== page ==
If there's one lesson to be learned from "Monsters University," it's that even an O.K. Pixar film is better than most animated flicks out there.
The movie is a prequel to the 2001 hit "Monsters, Inc." and shows how Mike Wazowski and James P. Sullivan (AKA Sulley) went from college enemies to BFFs.
The formula is pretty simple, taking elements from movies like "Animal House" and "Revenge of the Nerds," and stirring a ton of crazy creatures into the mix.
But the results are gorgeous.
The animation in this movie is incredible. The Ivy League inspirations for the title school look breathtaking on screen -- and its grounds are packed with more monsters than you can focus on. Each frame is literally filled with different and imaginative creations.
Billy Crystal and John Goodman return, bringing their characters to life again with as much success as they did back in 2001.
And while comedic talents like Sean Hayes, Dave Foley, Bobby Moynihan, Aubrey Plaza and Nathan Fillion lend their voices to the cast too, it's Helen Mirren and Charlie Day who really get to shine.
Mirren is both icy and authoritative as Dean Hardscrabble, who is by far the most interesting monster to look at in the movie. She's part dragon, part centipede and all scary.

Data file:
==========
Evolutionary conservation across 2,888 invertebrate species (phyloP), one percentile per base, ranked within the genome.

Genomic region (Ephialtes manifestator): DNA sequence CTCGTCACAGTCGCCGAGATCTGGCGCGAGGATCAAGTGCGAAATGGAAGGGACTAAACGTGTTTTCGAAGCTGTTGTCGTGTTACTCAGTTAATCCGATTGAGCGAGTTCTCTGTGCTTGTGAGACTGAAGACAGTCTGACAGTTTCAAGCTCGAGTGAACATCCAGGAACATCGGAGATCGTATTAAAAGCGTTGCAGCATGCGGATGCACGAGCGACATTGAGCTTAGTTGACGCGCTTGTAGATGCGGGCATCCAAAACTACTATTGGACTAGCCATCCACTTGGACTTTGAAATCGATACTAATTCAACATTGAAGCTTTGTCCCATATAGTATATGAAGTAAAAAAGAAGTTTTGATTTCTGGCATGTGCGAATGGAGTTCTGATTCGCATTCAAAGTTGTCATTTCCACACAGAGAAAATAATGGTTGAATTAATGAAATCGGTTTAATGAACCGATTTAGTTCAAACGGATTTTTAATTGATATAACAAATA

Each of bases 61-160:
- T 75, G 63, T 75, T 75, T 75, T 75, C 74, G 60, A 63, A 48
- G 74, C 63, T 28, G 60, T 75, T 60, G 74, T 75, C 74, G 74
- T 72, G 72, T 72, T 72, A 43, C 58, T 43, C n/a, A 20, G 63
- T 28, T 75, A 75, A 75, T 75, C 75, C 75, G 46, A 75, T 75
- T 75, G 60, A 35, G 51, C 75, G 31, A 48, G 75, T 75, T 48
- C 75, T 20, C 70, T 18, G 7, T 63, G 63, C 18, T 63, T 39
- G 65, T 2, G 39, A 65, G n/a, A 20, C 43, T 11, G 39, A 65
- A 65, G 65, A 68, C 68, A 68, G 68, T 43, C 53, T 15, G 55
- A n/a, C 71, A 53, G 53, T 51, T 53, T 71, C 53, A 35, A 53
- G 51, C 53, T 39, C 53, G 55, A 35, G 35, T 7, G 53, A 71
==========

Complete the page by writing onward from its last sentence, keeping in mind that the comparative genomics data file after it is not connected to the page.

As Art, Day provides a lot of comic relief, saying the most unexpected things every time he pops up. The movie definitely could have used more of him.
Unfortunately, the plot is a bit predictable and any adults going into the theater will see most of the twists and turns coming. Kids, of course, will still eat it all up.
I applaud the movie for teaching a more realistic (and less Disney) lesson to the audience -- saying you don't always get your dream and showing what to do when those dreams are crushed.
That's heavy and admirable stuff for a kids' movie.
Too bad the flick as a whole is lacking the emotional core that makes movies like "Up," "Toy Story," "Wall-E" and the original "Monsters" so compelling.
"Monsters University" is still very cute and children will LOVE it ... but at this point, the rest of us expect just a little a bit more from Pixar.